Key Market Data
|06/21/2019||06/28/2019||One Week Change||YTD||One Year|
|S&P 500 Index||2,950.46||2,941.76||-0.29%||+18.54%||+10.50%|
|MSCI EAFE Index||1,911.18||1,913.83||+0.14%||+14.53%||+2.74%|
|Barclays Capital U.S. Aggregate Bond Index||2,162.42||2,171.71||+0.43%||+6.11%||+7.91%|
|10-year Treasury Note Rate||2.056%||2.006%||-5.0 basis points||-67.9 basis points||-83.1 basis points|
- The government’s latest estimate for first-quarter GDP was unchanged at 3.1 percent.
- The personal consumption expenditures index rose 0.2 percent in May from April and 1.5 percent year over year.
- U.S crude oil closed the week at $58.47 a barrel; Brent crude finished the week at $66.55.
Despite finishing slightly down last week, stocks closed June with one of the best performances in decades. Late week concerns over the meeting between President Trump and China’s President Xi Jinping in Japan on Saturday weren’t enough to overshadow faith in the flexibility of the Federal Reserve. In addition to the strong June, the major indexes finished up sharply for the first half of 2019. The S&P 500, up 7.1 percent last month, had its best June since 1955, and the Dow advanced 7.3 percent, its best June since 1938. At the midyear point, the Dow has gained 15.4 percent, the S&P 500 18.5 percent and the Nasdaq 21.3 percent. At the same time, the yield on the 10-year Treasury closed below 2 percent last week for the first time since late 2016, before rebounding to finish at 2.006 percent.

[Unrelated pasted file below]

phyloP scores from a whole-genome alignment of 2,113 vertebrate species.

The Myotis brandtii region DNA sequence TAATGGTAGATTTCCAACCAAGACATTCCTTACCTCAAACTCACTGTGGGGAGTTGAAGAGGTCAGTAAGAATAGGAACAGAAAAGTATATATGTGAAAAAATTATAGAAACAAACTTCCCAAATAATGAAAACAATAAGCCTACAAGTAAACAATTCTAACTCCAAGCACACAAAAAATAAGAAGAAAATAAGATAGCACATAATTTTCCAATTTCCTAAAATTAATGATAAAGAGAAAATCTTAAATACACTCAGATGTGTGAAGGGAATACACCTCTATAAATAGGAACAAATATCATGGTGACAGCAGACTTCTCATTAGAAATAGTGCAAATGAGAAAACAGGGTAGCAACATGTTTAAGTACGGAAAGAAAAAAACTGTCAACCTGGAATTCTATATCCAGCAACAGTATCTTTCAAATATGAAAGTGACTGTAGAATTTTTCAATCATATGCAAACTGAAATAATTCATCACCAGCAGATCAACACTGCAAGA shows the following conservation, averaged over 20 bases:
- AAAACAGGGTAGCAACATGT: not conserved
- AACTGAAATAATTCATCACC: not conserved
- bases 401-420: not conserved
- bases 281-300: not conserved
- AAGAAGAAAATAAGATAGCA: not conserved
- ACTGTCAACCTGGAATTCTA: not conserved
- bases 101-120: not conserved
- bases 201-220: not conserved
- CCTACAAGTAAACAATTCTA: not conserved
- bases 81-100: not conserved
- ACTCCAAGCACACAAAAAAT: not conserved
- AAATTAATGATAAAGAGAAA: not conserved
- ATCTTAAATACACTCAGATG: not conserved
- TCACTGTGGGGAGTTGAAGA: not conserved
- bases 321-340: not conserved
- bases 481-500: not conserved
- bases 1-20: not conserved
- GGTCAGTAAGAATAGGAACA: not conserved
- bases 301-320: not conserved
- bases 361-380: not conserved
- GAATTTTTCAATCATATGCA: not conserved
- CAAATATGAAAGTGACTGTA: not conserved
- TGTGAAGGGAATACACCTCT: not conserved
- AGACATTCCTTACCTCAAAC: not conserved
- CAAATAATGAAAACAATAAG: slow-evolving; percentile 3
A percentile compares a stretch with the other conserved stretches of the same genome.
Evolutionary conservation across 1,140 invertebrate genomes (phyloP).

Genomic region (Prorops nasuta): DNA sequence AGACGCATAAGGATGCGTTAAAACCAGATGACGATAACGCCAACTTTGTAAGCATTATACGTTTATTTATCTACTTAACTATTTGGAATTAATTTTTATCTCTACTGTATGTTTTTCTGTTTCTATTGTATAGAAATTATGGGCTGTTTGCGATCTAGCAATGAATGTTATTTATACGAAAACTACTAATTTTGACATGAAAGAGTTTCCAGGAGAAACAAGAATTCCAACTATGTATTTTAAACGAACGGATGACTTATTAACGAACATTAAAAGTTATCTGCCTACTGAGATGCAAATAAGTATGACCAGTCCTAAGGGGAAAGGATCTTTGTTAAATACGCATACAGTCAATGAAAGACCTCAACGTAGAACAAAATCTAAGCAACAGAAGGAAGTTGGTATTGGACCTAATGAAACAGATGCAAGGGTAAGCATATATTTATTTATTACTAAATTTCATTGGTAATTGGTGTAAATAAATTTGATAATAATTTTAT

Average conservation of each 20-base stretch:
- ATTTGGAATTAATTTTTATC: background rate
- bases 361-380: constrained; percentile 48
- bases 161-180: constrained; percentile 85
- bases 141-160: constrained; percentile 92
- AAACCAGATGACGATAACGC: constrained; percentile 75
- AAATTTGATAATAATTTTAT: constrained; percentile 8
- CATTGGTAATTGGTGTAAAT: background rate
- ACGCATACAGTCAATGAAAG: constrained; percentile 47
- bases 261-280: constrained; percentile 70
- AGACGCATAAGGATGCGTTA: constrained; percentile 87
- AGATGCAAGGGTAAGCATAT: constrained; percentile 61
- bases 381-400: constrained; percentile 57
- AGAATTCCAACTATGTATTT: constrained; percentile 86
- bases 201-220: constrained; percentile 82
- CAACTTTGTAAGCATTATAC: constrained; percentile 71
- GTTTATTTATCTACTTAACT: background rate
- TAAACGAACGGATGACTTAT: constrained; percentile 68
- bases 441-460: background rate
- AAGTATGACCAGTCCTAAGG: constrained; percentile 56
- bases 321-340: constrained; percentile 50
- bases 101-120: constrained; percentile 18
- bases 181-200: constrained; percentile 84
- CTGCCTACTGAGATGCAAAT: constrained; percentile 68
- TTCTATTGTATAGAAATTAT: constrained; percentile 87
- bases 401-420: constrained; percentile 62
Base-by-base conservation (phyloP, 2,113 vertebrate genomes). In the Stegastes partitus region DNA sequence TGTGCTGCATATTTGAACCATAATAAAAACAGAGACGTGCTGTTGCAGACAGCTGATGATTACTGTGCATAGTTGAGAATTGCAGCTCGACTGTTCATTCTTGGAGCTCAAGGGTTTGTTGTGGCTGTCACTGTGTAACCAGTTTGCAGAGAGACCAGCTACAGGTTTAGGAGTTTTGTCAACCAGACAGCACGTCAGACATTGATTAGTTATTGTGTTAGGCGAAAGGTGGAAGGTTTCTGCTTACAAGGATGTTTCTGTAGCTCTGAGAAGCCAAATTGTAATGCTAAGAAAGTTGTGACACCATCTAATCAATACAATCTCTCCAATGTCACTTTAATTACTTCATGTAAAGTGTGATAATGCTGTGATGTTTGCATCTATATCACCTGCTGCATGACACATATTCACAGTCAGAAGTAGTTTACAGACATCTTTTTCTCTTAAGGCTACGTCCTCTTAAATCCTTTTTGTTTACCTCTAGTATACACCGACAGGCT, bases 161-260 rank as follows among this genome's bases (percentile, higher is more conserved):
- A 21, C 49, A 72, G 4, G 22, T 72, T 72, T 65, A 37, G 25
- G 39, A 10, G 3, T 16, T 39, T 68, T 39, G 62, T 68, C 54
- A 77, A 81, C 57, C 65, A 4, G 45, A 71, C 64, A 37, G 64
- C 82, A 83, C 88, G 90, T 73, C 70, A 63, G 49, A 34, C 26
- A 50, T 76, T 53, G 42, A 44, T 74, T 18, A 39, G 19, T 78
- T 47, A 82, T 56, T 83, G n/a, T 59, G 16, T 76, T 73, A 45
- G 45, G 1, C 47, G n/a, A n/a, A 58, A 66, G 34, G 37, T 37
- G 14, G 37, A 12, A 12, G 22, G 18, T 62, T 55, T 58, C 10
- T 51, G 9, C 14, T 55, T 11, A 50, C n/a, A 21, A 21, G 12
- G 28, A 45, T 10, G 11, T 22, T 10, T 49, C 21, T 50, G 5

On Saturday, Presidents Trump and Xi had their much-anticipated meeting on the sidelines of the Group of 20 meeting in Osaka, Japan. While the two leaders did not close a deal, they agreed to a cease fire in the trade war that has been a drag on the global economy. After an 80-minute session, the two sides announced that trade talks would resume and that the Chinese would buy more American farm products — they bought 544 million metric tons of soybeans before the meeting began. Trump said the U.S. would indefinitely postpone a plan to raise tariffs on an additional $300 billion worth of Chinese goods. The U.S. will also temporarily lift some of the restrictions that prevented Huawei from purchasing American technology. At the post-meeting press conference, President Trump described the discussions as “intricate,” and added, “We’re going to work with China on where we left off to see if we can make a deal.” On Sunday, he recapped the meeting in a series of tweets, saying, “The quality of the transaction is far more important to me than speed. I am in no hurry, but things look very good!”
The Fed and the feud
Much of the stock market’s rebound over the past few months has been due to the fact that the Fed moved away from its plan to raise its benchmark rate this year. In fact, given the low rate of inflation and the global slowdown, many investors expect the Fed to cut that rate when it meets later this month. Last week, Chairman Jerome Powell said the Fed was weighing a rate cut because economic “cross currents” had led to “greater uncertainty.” But Powell added that he was “mindful that monetary policy should not overreact to any individual data point or short-term swing in sentiment.” James Bullard, the President of the Federal Reserve Bank of St. Louis, the only committee member who voted to lower the benchmark rate at the June meeting, said that a cut of half a point would be “overdone” and that a quarter-point reduction would be enough to offset the slowdown. This came in a week during which President Trump again targeted the Fed, likening it to “a stubborn child.” Trump said Powell, “[is] not doing a good job,” and, “Nobody ever heard of him, and now I made him.” Powell, for his part, said the Fed would not give in to political pressure: “We are a strictly nonpolitical agency. We’re human, we’ll make mistakes,” he said, but added, “We won’t make mistakes of integrity or character.”